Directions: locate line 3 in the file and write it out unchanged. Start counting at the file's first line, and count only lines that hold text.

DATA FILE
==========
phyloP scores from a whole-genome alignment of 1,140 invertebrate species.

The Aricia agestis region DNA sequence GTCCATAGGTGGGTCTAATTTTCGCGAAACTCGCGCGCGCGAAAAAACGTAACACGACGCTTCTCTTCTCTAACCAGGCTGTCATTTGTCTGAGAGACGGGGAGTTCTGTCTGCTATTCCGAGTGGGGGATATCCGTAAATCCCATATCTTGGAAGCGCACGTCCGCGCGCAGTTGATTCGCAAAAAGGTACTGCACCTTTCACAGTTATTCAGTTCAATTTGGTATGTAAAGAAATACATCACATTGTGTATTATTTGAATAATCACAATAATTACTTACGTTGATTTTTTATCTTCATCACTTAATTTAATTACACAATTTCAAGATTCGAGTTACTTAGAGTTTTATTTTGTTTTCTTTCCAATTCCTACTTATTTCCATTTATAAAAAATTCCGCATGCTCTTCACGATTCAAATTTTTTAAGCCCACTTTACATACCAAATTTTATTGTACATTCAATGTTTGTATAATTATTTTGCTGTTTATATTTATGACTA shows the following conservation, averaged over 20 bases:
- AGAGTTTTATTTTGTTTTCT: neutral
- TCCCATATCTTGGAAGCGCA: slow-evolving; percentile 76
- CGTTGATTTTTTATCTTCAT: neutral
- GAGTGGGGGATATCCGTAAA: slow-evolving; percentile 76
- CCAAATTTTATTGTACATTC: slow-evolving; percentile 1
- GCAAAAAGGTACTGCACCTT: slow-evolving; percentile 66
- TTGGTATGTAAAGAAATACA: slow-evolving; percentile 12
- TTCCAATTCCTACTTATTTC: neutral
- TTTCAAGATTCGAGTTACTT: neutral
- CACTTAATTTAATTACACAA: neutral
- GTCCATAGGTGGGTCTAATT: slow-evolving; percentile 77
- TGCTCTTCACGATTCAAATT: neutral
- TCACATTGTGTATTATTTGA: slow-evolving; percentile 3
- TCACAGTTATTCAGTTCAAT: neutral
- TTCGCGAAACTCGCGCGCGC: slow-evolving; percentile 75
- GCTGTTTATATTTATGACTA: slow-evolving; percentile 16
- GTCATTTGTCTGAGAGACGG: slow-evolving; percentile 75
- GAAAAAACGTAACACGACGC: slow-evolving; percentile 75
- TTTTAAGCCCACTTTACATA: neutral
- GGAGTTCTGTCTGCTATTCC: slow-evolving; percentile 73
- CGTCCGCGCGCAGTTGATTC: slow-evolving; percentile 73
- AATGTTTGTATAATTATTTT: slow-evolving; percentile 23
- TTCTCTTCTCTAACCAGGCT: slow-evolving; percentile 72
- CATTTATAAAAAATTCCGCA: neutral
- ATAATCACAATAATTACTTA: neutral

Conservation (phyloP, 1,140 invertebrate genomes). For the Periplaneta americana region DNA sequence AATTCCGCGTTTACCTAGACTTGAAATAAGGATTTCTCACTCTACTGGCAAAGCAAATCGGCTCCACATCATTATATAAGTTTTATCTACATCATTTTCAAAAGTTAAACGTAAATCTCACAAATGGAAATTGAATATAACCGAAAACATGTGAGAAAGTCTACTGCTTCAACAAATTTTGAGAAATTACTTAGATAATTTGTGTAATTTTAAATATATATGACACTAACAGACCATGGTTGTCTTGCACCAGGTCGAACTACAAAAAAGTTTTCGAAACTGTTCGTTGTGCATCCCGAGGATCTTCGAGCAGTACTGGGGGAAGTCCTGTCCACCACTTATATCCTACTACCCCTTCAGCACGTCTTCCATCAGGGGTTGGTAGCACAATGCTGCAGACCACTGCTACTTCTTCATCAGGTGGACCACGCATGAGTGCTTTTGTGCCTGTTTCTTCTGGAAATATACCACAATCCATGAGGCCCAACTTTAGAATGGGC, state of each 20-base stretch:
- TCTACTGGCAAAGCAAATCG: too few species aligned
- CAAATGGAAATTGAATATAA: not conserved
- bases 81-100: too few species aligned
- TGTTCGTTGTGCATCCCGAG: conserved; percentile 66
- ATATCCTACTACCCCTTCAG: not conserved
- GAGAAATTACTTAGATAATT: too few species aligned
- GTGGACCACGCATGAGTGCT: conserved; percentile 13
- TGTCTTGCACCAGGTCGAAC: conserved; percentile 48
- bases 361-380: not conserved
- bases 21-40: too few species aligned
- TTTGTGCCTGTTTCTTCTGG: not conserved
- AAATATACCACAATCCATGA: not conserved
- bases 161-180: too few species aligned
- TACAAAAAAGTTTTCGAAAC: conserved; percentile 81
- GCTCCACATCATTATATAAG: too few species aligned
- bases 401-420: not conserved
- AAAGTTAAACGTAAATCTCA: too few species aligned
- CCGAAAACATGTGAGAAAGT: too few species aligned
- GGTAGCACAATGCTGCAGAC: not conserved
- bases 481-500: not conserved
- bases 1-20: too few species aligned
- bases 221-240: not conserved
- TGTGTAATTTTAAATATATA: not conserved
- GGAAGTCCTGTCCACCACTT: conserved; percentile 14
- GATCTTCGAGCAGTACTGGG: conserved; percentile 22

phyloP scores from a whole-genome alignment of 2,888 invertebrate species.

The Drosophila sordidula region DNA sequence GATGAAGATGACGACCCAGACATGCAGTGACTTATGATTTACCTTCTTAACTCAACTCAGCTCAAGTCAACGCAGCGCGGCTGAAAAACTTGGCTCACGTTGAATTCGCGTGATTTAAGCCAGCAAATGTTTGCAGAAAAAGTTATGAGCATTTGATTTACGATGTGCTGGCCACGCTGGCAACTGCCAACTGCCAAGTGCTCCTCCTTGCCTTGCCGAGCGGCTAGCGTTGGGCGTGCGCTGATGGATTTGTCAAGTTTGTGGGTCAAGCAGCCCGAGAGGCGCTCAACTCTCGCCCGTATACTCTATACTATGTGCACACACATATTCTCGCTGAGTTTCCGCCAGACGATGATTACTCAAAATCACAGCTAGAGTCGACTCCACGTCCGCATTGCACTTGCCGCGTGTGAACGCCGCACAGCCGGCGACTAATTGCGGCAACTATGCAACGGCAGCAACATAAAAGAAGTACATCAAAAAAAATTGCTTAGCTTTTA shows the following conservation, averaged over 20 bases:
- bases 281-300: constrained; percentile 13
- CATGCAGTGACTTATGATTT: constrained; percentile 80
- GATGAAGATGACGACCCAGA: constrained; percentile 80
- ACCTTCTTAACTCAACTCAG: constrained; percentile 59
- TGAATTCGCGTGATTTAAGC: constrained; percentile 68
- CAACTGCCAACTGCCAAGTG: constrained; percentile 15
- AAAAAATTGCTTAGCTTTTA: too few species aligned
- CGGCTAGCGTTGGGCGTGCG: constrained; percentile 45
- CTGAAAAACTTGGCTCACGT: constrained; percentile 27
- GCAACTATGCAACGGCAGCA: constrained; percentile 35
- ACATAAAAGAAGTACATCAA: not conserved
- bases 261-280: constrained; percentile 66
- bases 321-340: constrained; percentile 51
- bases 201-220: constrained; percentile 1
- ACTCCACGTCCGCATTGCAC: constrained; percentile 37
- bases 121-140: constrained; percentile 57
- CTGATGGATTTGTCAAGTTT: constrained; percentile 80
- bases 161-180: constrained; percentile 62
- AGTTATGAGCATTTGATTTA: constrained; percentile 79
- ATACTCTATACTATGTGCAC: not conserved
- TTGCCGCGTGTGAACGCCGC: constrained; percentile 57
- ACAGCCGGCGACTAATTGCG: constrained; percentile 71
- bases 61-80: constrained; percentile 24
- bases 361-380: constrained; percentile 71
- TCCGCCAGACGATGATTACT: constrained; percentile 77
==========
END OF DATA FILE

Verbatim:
- AGAGTTTTATTTTGTTTTCT: neutral